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 Ecosystem Effects

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Citation: Fulé, Peter Z.; Crouse, Joseph E. ; Cocke, Allison E.; Moore, Margaret M.; Covington, W. Wallace. 2004. Changes in canopy fuels and potential fire behavior 1880-2040: Grand Canyon, Arizona. Ecological Modelling 175(3):231-248.


The authors reconstructed fuel and fire behavior variables across an elevation gradient in Grand Canyon forests to estimate the change in canopy fuels since 1880 and to project future canopy fuels and associated potential fire behavior into the near future (2040).

Citation: Mast, J. N., and J. J. Wolf. 2004. Ecotonal changes and altered tree spatial patterns in lower mixed-conifer forests, Grand Canyon National Park, Arizona, USA. Landscape Ecology, v. 19, no. 2, p. 167-180.


The authors looked at species specific patch development, establishment, and the effects of climate and/or disturbance regimes, including fire suppression, within ecotones of mixed-conifer and ponderosa pine ecosystems.

Citation: Moore, Margaret M., and David W. Huffman. 2004. Tree encroachment on meadows of the North Rim, Grand Canyon National Park, Arizona, USA. Arctic Antarctic and Alpine Research, v. 36, no. 4, p. 474-483.


The authors described the species composition, structure, and temporal patterns of tree encroachment in alpine meadow and grassland ecosystems on the North Rim of the Grand Canyon to inform management on conservation of meadow habitat.

Citation: Huebner, C. D., and J. L. Vankat. 2003. The importance of environment vs. disturbance in the vegetation mosaic of Central Arizona. Journal of Vegetation Science, v. 14, no. 1, p. 25-34.


The authors examined the relationships of environmental and disturbance variables to vegetation structure and composition to understand the relative importance of these variables to explain ecosystem structure in chaparral and woodland vegetation types.

Citation: Fule, P. Z., J. E. Crouse, T. A. Heinlein, M. M. Moore, W. W. Covington, and G. Verkamp. 2003. Mixed-severity fire regime in a high-elevation forest of Grand Canyon, Arizona, USA. Landscape Ecology, v. 18, no. 5, p. 465-485.


The authors reconstructed the spatial and temporal patterns of the fire regime on the North Rim of Grand Canyon National Park to assess how fire transitioned from surface to stand-replacing fire across aspect, elevation, and forest type.

Citation: Pollet, Jolie; Omi, Philip N. 2002. Effect of thinning and prescribed burning on crown fire severity in ponderosa pine forests. International Journal of Wildland Fire 11(1):1-10.


The authors quantitatively compared the effects of three treatments: prescribed fire, whole-tree thinning, and thinning followed by prescribed fire, and an untreated stand at four ponderosa pine sites to test each treatment’s effectiveness at reducing fire severity and crown scorch.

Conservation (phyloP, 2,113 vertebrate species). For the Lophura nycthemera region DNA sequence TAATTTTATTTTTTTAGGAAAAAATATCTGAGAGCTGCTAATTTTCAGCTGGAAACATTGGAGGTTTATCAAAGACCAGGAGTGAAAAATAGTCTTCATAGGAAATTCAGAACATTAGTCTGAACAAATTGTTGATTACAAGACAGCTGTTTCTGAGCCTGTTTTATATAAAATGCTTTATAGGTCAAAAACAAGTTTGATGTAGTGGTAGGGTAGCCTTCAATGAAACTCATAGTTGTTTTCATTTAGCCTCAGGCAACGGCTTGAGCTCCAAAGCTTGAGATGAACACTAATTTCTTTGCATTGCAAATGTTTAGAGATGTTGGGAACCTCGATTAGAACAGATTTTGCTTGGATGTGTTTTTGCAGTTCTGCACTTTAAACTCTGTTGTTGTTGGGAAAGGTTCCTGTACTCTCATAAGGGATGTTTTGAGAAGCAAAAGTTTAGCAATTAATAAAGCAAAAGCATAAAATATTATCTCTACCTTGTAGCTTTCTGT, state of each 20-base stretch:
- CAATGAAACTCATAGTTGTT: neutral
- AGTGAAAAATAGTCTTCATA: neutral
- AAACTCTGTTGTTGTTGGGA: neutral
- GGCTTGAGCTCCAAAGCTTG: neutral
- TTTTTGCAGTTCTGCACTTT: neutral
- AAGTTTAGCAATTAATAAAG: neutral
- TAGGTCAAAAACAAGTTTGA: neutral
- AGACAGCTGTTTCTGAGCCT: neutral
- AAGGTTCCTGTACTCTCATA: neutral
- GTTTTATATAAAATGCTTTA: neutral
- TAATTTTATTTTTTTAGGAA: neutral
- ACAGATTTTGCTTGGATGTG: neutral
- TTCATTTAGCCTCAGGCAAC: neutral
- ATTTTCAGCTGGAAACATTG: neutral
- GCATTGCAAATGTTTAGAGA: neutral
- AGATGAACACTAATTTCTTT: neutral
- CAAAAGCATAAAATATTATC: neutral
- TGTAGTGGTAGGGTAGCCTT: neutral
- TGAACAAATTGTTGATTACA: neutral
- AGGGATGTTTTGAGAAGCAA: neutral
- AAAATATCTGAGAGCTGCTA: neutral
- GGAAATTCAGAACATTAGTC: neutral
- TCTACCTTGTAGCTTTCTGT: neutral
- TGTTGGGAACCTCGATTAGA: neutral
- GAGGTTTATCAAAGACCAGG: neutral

Citation: Fulé, Peter Z.; Covington, W. Wallace; Moore, Margaret M.; Heinlein, Thomas A.; Waltz, Amy E. M. 2002. Natural variability in forests of the Grand Canyon, USA. Journal of Biogeography 29(1):31-47.


The authors reconstructed historical forest tree structure of ponderosa pine-dominated sites in the Grand Canyon to current species composition, tree structure and regeneration. They also considered the interacting effects of climate, fire, grazing, and other disturbance on any changes in forest structure and composition.

Citation: Floyd, M. Lisa; Romme, William H.; Hanna, David D. 2000. Fire history and vegetation pattern in Mesa Verde National Park, Colorado, USA. Ecological Applications 10(6):1666-1680.


The authors reconstructed the long-term fire history of petran chaparral and piñon-juniper woodland communities in Mesa Verde National Park.

Citation: Brown, Peter M.; Kaufmann, Merrill R.; Shepperd, Wayne D. 1999. Long-term, landscape patterns of past fire events in a montane ponderosa pine forest of central Colorado. Landscape Ecology 14(6):513-532.


The authors reconstructed the fire history of a montane ponderosa pine forest stand to understand the effects of fire on the current heterogeneity of the forest structure and composition.

Citation: Barton, Andrew M. 1999. Pines versus oaks: effects of fire on the composition of Madrean forests in Arizona. Forest Ecology and Management 120(1-3):143-156.


The authors examined historical fire regimes of Madrean pine-oak communities and the effects of fire on current establishment and survivorship. They also compared the response of pine versus oak to fire, i.e. fire resistant species verses sprouting species, and their relative abundance and structure post-fire.